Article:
Hello, Escapist readers! As part of our partnership with curation website Critical Distance, we’ll be bringing you a weekly digest of the coolest games criticism, analysis and commentary from around the web. Let’s hit it!
This week, at First Person Scholar, Steve Wilcox argues that rather than moving us toward a ludic future in which we become more aware of systems and patterns,
Games are inherently about developing empathy towards one another. This begins by thinking of games in the same way that others have thought about art in general: as a means of training the imagination to create new contexts in which to discover new knowledge.
Acting as wonderful support for Wilcox’s argument, at Kotaku Asi Burbak discusses how developing Peacemaker forever changed how he thought about the current Israel-Palestine conflict, saying:
There is nothing more challenging than expressing empathy for the other side, especially when your side is under attack… In PeaceMaker, walking in another man’s shoes is not only a concept; it’s the heart of the simulation.
Conversely, The Guardian’s Elena Cresci questions whether it is possible to base a game in a volatile real-world setting, such as Gaza, without belittling those involved in the conflict. Cresci concludes, using Peacemaker as an example, that when dealing with complicated subject matter it is essential for the designers to make their intentions clear.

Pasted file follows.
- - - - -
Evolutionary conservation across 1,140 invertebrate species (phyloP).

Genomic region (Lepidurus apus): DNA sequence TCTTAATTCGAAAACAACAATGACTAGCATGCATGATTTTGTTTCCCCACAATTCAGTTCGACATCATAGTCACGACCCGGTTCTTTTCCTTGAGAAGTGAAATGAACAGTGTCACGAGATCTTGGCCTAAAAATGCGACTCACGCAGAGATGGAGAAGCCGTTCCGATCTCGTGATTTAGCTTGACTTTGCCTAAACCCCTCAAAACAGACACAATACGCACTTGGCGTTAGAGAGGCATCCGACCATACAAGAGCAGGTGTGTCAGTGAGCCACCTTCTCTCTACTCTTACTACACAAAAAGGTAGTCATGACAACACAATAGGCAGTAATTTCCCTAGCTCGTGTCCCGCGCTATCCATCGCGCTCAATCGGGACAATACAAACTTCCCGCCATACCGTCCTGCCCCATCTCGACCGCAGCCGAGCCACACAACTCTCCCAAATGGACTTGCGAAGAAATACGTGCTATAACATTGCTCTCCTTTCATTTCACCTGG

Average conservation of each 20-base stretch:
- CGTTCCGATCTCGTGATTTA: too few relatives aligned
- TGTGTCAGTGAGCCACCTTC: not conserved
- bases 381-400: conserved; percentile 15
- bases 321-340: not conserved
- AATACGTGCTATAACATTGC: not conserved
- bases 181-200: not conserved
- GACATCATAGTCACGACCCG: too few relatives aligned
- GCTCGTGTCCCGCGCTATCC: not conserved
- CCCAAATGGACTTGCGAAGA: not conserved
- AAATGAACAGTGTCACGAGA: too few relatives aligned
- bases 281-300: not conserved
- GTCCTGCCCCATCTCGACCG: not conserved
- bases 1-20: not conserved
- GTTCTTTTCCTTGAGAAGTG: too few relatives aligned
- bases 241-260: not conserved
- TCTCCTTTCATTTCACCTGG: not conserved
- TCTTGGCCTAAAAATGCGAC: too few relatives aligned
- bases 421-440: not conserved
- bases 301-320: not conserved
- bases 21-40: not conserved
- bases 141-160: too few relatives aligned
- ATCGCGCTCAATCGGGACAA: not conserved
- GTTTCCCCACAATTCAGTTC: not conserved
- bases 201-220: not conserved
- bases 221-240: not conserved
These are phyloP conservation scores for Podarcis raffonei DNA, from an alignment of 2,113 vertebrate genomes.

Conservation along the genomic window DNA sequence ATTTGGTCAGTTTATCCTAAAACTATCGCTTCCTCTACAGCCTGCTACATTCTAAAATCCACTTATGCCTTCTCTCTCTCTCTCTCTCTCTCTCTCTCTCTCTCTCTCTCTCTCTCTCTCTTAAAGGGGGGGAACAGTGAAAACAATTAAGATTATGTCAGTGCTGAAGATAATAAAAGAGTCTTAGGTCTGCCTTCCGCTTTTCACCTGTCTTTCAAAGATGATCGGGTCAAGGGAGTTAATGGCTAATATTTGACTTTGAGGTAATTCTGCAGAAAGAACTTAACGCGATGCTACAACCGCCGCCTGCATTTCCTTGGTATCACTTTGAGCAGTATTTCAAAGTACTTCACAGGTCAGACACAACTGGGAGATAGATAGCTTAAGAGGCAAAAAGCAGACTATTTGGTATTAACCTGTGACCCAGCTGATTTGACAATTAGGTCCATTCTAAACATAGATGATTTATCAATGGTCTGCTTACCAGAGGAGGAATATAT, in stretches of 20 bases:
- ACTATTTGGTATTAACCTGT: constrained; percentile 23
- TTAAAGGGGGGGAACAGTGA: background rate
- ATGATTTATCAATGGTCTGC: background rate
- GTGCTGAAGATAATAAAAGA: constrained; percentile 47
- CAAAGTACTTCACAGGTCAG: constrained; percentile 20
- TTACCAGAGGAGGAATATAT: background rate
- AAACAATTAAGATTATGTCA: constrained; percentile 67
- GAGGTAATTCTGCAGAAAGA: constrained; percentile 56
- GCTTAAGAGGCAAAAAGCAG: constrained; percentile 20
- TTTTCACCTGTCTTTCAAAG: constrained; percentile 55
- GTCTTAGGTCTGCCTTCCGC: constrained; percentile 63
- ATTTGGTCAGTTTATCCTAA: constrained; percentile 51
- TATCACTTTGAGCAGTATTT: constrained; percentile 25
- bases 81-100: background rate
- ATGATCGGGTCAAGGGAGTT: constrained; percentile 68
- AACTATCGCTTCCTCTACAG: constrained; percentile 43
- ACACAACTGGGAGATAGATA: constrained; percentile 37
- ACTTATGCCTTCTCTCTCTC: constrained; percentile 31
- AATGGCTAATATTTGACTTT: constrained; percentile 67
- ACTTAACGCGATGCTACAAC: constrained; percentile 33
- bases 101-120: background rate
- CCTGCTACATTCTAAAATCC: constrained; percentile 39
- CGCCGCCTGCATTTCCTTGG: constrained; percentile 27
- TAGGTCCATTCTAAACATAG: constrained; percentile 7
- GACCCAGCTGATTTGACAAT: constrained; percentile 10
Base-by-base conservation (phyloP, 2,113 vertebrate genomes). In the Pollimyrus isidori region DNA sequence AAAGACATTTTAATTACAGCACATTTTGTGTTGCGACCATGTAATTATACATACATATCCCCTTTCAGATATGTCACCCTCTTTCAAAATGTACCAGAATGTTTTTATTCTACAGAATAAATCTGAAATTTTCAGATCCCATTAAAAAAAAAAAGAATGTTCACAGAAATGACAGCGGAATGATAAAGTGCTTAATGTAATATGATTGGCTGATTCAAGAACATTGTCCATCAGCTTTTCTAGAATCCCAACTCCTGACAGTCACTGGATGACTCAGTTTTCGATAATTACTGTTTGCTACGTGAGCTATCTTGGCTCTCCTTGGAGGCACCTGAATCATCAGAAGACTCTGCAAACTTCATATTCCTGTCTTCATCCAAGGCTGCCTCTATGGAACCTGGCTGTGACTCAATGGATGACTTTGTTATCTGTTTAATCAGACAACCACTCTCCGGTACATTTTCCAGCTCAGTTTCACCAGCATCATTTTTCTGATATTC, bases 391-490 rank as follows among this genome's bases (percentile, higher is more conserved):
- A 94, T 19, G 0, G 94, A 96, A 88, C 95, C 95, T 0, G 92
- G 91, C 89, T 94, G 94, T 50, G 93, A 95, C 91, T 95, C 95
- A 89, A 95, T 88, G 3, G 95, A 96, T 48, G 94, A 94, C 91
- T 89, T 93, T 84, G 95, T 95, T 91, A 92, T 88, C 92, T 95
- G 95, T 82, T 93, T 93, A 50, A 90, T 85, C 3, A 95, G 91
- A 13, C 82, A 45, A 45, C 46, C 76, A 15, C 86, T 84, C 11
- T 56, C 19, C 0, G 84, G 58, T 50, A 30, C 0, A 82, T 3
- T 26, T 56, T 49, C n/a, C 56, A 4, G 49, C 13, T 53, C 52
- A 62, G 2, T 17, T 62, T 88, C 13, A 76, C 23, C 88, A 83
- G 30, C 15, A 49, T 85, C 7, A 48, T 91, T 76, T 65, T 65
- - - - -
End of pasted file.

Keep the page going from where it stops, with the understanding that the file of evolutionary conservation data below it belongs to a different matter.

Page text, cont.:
Also on The Guardian, Daniel Nye Griffiths catalogs several games and how they are being used to change real lives, including newsgames such as those discussed by Cresci and Burbak.
Discussing how games touch our emotions, on Kill Screen Carli Velocci writes about how choices are presented in The Walking Dead and the ways in which such choices can lead to character deaths, initially agitate her social phobia leading to panic attacks, but also eventually help her to combat anxiety by allowing her to become more confident in her choices, including what to say in conversation, over time.
Let’s end on a lighter note, shall we? Shifting gears from current events to the legacy of a certain blue hedgehog, on Kotaku the one and only Zolani Stewart traces the history of Sonic the Hedgehog and his status as a fluid media object moving between mascot and fully realized character.
Want more? Be sure to swing over to Critical Distance to have your fill!